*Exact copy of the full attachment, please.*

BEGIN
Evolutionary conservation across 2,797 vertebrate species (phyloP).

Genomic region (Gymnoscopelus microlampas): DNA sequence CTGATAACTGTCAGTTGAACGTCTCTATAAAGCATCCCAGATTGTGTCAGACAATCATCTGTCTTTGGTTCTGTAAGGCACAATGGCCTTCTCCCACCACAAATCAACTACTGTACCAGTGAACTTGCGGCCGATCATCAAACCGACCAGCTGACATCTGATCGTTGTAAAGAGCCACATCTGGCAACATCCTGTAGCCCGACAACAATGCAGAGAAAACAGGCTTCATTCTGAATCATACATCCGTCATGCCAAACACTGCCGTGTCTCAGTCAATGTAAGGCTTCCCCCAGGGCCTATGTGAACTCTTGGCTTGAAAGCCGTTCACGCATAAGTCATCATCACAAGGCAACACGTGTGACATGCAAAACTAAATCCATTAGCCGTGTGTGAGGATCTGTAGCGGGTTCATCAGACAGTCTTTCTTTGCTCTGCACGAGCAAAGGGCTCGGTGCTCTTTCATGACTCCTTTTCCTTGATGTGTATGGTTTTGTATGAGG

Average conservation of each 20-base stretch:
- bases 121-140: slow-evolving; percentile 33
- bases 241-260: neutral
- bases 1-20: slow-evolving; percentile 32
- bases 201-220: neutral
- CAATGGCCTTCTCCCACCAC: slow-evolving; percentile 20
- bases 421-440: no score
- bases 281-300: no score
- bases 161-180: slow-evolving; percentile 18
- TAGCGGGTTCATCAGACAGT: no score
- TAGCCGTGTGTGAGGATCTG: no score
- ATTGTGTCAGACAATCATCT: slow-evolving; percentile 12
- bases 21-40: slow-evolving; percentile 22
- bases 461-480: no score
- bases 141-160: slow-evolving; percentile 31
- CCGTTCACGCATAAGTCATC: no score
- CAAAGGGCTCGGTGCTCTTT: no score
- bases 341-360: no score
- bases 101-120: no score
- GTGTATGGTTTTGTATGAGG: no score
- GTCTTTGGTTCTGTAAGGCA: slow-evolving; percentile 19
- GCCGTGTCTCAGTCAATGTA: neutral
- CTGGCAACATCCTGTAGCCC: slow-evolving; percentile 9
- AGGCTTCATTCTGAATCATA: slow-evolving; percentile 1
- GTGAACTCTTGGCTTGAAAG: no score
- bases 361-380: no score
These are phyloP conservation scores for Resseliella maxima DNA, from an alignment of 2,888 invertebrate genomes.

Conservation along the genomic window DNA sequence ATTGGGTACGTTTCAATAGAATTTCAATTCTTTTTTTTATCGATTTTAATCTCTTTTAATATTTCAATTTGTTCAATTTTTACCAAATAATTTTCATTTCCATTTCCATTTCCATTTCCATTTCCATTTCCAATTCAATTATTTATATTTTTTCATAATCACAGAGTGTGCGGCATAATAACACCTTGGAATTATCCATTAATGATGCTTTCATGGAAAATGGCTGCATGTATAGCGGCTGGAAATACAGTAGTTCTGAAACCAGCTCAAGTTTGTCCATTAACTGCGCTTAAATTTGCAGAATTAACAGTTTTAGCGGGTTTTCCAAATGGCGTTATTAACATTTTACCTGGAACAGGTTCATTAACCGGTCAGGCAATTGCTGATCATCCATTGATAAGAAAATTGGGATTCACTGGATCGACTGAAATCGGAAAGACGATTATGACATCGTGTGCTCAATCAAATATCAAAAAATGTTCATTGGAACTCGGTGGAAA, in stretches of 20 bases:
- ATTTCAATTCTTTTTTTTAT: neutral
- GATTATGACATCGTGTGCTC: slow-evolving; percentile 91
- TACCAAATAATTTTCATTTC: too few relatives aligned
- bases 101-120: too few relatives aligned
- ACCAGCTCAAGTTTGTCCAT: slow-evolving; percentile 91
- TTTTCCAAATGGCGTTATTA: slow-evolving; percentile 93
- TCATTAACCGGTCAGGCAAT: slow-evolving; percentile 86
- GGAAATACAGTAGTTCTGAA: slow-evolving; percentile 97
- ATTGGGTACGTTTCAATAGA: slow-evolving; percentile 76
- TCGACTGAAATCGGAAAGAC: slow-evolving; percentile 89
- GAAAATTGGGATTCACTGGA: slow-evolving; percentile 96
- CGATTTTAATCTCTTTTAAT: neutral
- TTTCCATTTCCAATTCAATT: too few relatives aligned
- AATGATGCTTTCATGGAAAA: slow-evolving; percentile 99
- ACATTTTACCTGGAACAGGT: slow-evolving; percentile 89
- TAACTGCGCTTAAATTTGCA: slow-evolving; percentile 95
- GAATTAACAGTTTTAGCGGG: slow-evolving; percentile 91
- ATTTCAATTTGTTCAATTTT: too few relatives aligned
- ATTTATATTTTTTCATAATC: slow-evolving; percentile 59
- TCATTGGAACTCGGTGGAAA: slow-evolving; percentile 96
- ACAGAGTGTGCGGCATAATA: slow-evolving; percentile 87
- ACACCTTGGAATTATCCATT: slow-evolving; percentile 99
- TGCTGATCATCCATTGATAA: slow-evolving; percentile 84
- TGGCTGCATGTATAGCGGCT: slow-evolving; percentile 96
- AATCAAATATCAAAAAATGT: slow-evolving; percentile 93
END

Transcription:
Evolutionary conservation across 2,797 vertebrate species (phyloP).

Genomic region (Gymnoscopelus microlampas): DNA sequence CTGATAACTGTCAGTTGAACGTCTCTATAAAGCATCCCAGATTGTGTCAGACAATCATCTGTCTTTGGTTCTGTAAGGCACAATGGCCTTCTCCCACCACAAATCAACTACTGTACCAGTGAACTTGCGGCCGATCATCAAACCGACCAGCTGACATCTGATCGTTGTAAAGAGCCACATCTGGCAACATCCTGTAGCCCGACAACAATGCAGAGAAAACAGGCTTCATTCTGAATCATACATCCGTCATGCCAAACACTGCCGTGTCTCAGTCAATGTAAGGCTTCCCCCAGGGCCTATGTGAACTCTTGGCTTGAAAGCCGTTCACGCATAAGTCATCATCACAAGGCAACACGTGTGACATGCAAAACTAAATCCATTAGCCGTGTGTGAGGATCTGTAGCGGGTTCATCAGACAGTCTTTCTTTGCTCTGCACGAGCAAAGGGCTCGGTGCTCTTTCATGACTCCTTTTCCTTGATGTGTATGGTTTTGTATGAGG

Average conservation of each 20-base stretch:
- bases 121-140: slow-evolving; percentile 33
- bases 241-260: neutral
- bases 1-20: slow-evolving; percentile 32
- bases 201-220: neutral
- CAATGGCCTTCTCCCACCAC: slow-evolving; percentile 20
- bases 421-440: no score
- bases 281-300: no score
- bases 161-180: slow-evolving; percentile 18
- TAGCGGGTTCATCAGACAGT: no score
- TAGCCGTGTGTGAGGATCTG: no score
- ATTGTGTCAGACAATCATCT: slow-evolving; percentile 12
- bases 21-40: slow-evolving; percentile 22
- bases 461-480: no score
- bases 141-160: slow-evolving; percentile 31
- CCGTTCACGCATAAGTCATC: no score
- CAAAGGGCTCGGTGCTCTTT: no score
- bases 341-360: no score
- bases 101-120: no score
- GTGTATGGTTTTGTATGAGG: no score
- GTCTTTGGTTCTGTAAGGCA: slow-evolving; percentile 19
- GCCGTGTCTCAGTCAATGTA: neutral
- CTGGCAACATCCTGTAGCCC: slow-evolving; percentile 9
- AGGCTTCATTCTGAATCATA: slow-evolving; percentile 1
- GTGAACTCTTGGCTTGAAAG: no score
- bases 361-380: no score
These are phyloP conservation scores for Resseliella maxima DNA, from an alignment of 2,888 invertebrate genomes.

Conservation along the genomic window DNA sequence ATTGGGTACGTTTCAATAGAATTTCAATTCTTTTTTTTATCGATTTTAATCTCTTTTAATATTTCAATTTGTTCAATTTTTACCAAATAATTTTCATTTCCATTTCCATTTCCATTTCCATTTCCATTTCCAATTCAATTATTTATATTTTTTCATAATCACAGAGTGTGCGGCATAATAACACCTTGGAATTATCCATTAATGATGCTTTCATGGAAAATGGCTGCATGTATAGCGGCTGGAAATACAGTAGTTCTGAAACCAGCTCAAGTTTGTCCATTAACTGCGCTTAAATTTGCAGAATTAACAGTTTTAGCGGGTTTTCCAAATGGCGTTATTAACATTTTACCTGGAACAGGTTCATTAACCGGTCAGGCAATTGCTGATCATCCATTGATAAGAAAATTGGGATTCACTGGATCGACTGAAATCGGAAAGACGATTATGACATCGTGTGCTCAATCAAATATCAAAAAATGTTCATTGGAACTCGGTGGAAA, in stretches of 20 bases:
- ATTTCAATTCTTTTTTTTAT: neutral
- GATTATGACATCGTGTGCTC: slow-evolving; percentile 91
- TACCAAATAATTTTCATTTC: too few relatives aligned
- bases 101-120: too few relatives aligned
- ACCAGCTCAAGTTTGTCCAT: slow-evolving; percentile 91
- TTTTCCAAATGGCGTTATTA: slow-evolving; percentile 93
- TCATTAACCGGTCAGGCAAT: slow-evolving; percentile 86
- GGAAATACAGTAGTTCTGAA: slow-evolving; percentile 97
- ATTGGGTACGTTTCAATAGA: slow-evolving; percentile 76
- TCGACTGAAATCGGAAAGAC: slow-evolving; percentile 89
- GAAAATTGGGATTCACTGGA: slow-evolving; percentile 96
- CGATTTTAATCTCTTTTAAT: neutral
- TTTCCATTTCCAATTCAATT: too few relatives aligned
- AATGATGCTTTCATGGAAAA: slow-evolving; percentile 99
- ACATTTTACCTGGAACAGGT: slow-evolving; percentile 89
- TAACTGCGCTTAAATTTGCA: slow-evolving; percentile 95
- GAATTAACAGTTTTAGCGGG: slow-evolving; percentile 91
- ATTTCAATTTGTTCAATTTT: too few relatives aligned
- ATTTATATTTTTTCATAATC: slow-evolving; percentile 59
- TCATTGGAACTCGGTGGAAA: slow-evolving; percentile 96
- ACAGAGTGTGCGGCATAATA: slow-evolving; percentile 87
- ACACCTTGGAATTATCCATT: slow-evolving; percentile 99
- TGCTGATCATCCATTGATAA: slow-evolving; percentile 84
- TGGCTGCATGTATAGCGGCT: slow-evolving; percentile 96
- AATCAAATATCAAAAAATGT: slow-evolving; percentile 93